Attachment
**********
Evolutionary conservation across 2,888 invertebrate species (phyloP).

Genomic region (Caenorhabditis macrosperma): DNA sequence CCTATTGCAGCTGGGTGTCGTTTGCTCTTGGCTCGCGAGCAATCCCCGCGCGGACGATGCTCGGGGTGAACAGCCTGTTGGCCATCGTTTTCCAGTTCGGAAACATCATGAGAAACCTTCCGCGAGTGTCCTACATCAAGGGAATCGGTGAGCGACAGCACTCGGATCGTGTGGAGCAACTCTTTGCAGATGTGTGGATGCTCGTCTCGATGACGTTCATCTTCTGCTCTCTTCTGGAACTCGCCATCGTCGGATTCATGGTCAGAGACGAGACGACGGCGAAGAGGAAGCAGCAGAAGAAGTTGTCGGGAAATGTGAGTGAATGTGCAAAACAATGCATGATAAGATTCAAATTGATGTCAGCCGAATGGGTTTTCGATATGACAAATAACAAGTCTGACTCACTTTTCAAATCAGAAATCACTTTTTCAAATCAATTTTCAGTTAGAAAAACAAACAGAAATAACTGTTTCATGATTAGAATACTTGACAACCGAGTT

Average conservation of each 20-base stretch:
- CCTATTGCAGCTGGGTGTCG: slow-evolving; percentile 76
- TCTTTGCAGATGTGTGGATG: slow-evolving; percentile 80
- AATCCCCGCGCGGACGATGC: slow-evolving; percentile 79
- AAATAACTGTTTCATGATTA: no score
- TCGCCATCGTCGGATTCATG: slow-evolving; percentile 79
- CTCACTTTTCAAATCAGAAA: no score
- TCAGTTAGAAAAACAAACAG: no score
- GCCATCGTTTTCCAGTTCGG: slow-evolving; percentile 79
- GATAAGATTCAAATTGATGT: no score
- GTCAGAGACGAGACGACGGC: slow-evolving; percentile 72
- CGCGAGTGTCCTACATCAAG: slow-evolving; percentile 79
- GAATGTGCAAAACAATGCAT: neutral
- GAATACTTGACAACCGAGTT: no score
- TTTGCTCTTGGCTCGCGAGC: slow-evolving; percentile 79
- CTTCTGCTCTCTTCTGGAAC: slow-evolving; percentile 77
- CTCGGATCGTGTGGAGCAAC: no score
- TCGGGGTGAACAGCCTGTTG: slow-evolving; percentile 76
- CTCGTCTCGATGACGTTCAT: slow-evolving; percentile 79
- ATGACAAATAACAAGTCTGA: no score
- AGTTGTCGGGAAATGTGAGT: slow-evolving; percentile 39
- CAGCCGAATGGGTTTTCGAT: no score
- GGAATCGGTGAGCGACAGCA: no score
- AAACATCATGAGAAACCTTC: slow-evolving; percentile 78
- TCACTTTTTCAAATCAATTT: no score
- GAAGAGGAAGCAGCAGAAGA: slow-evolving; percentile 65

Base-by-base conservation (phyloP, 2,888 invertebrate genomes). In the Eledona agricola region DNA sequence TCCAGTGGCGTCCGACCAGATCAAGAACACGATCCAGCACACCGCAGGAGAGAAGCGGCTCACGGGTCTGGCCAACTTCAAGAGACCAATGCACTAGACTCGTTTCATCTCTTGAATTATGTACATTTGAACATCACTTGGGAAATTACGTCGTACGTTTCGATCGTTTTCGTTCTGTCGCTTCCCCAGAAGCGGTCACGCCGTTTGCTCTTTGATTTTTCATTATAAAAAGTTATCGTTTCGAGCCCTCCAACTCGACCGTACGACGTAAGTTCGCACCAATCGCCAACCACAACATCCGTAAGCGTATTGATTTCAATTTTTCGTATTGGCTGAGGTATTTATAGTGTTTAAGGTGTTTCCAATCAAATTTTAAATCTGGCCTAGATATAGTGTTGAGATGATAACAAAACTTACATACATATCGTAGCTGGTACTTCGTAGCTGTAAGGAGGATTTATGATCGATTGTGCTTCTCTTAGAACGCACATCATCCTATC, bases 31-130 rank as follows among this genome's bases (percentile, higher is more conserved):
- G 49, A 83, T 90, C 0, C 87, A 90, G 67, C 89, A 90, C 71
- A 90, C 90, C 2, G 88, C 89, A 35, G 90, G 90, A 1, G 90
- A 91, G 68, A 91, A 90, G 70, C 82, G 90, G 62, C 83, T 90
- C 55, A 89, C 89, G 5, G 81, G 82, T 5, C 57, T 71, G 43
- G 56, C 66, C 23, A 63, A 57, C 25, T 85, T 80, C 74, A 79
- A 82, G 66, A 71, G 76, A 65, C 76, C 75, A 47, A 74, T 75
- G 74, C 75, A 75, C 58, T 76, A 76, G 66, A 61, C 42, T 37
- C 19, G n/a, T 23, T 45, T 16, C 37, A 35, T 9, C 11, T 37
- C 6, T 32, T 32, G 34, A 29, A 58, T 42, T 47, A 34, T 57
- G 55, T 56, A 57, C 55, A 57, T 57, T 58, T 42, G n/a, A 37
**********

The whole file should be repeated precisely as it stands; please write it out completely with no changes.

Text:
Evolutionary conservation across 2,888 invertebrate species (phyloP).

Genomic region (Caenorhabditis macrosperma): DNA sequence CCTATTGCAGCTGGGTGTCGTTTGCTCTTGGCTCGCGAGCAATCCCCGCGCGGACGATGCTCGGGGTGAACAGCCTGTTGGCCATCGTTTTCCAGTTCGGAAACATCATGAGAAACCTTCCGCGAGTGTCCTACATCAAGGGAATCGGTGAGCGACAGCACTCGGATCGTGTGGAGCAACTCTTTGCAGATGTGTGGATGCTCGTCTCGATGACGTTCATCTTCTGCTCTCTTCTGGAACTCGCCATCGTCGGATTCATGGTCAGAGACGAGACGACGGCGAAGAGGAAGCAGCAGAAGAAGTTGTCGGGAAATGTGAGTGAATGTGCAAAACAATGCATGATAAGATTCAAATTGATGTCAGCCGAATGGGTTTTCGATATGACAAATAACAAGTCTGACTCACTTTTCAAATCAGAAATCACTTTTTCAAATCAATTTTCAGTTAGAAAAACAAACAGAAATAACTGTTTCATGATTAGAATACTTGACAACCGAGTT

Average conservation of each 20-base stretch:
- CCTATTGCAGCTGGGTGTCG: slow-evolving; percentile 76
- TCTTTGCAGATGTGTGGATG: slow-evolving; percentile 80
- AATCCCCGCGCGGACGATGC: slow-evolving; percentile 79
- AAATAACTGTTTCATGATTA: no score
- TCGCCATCGTCGGATTCATG: slow-evolving; percentile 79
- CTCACTTTTCAAATCAGAAA: no score
- TCAGTTAGAAAAACAAACAG: no score
- GCCATCGTTTTCCAGTTCGG: slow-evolving; percentile 79
- GATAAGATTCAAATTGATGT: no score
- GTCAGAGACGAGACGACGGC: slow-evolving; percentile 72
- CGCGAGTGTCCTACATCAAG: slow-evolving; percentile 79
- GAATGTGCAAAACAATGCAT: neutral
- GAATACTTGACAACCGAGTT: no score
- TTTGCTCTTGGCTCGCGAGC: slow-evolving; percentile 79
- CTTCTGCTCTCTTCTGGAAC: slow-evolving; percentile 77
- CTCGGATCGTGTGGAGCAAC: no score
- TCGGGGTGAACAGCCTGTTG: slow-evolving; percentile 76
- CTCGTCTCGATGACGTTCAT: slow-evolving; percentile 79
- ATGACAAATAACAAGTCTGA: no score
- AGTTGTCGGGAAATGTGAGT: slow-evolving; percentile 39
- CAGCCGAATGGGTTTTCGAT: no score
- GGAATCGGTGAGCGACAGCA: no score
- AAACATCATGAGAAACCTTC: slow-evolving; percentile 78
- TCACTTTTTCAAATCAATTT: no score
- GAAGAGGAAGCAGCAGAAGA: slow-evolving; percentile 65

Base-by-base conservation (phyloP, 2,888 invertebrate genomes). In the Eledona agricola region DNA sequence TCCAGTGGCGTCCGACCAGATCAAGAACACGATCCAGCACACCGCAGGAGAGAAGCGGCTCACGGGTCTGGCCAACTTCAAGAGACCAATGCACTAGACTCGTTTCATCTCTTGAATTATGTACATTTGAACATCACTTGGGAAATTACGTCGTACGTTTCGATCGTTTTCGTTCTGTCGCTTCCCCAGAAGCGGTCACGCCGTTTGCTCTTTGATTTTTCATTATAAAAAGTTATCGTTTCGAGCCCTCCAACTCGACCGTACGACGTAAGTTCGCACCAATCGCCAACCACAACATCCGTAAGCGTATTGATTTCAATTTTTCGTATTGGCTGAGGTATTTATAGTGTTTAAGGTGTTTCCAATCAAATTTTAAATCTGGCCTAGATATAGTGTTGAGATGATAACAAAACTTACATACATATCGTAGCTGGTACTTCGTAGCTGTAAGGAGGATTTATGATCGATTGTGCTTCTCTTAGAACGCACATCATCCTATC, bases 31-130 rank as follows among this genome's bases (percentile, higher is more conserved):
- G 49, A 83, T 90, C 0, C 87, A 90, G 67, C 89, A 90, C 71
- A 90, C 90, C 2, G 88, C 89, A 35, G 90, G 90, A 1, G 90
- A 91, G 68, A 91, A 90, G 70, C 82, G 90, G 62, C 83, T 90
- C 55, A 89, C 89, G 5, G 81, G 82, T 5, C 57, T 71, G 43
- G 56, C 66, C 23, A 63, A 57, C 25, T 85, T 80, C 74, A 79
- A 82, G 66, A 71, G 76, A 65, C 76, C 75, A 47, A 74, T 75
- G 74, C 75, A 75, C 58, T 76, A 76, G 66, A 61, C 42, T 37
- C 19, G n/a, T 23, T 45, T 16, C 37, A 35, T 9, C 11, T 37
- C 6, T 32, T 32, G 34, A 29, A 58, T 42, T 47, A 34, T 57
- G 55, T 56, A 57, C 55, A 57, T 57, T 58, T 42, G n/a, A 37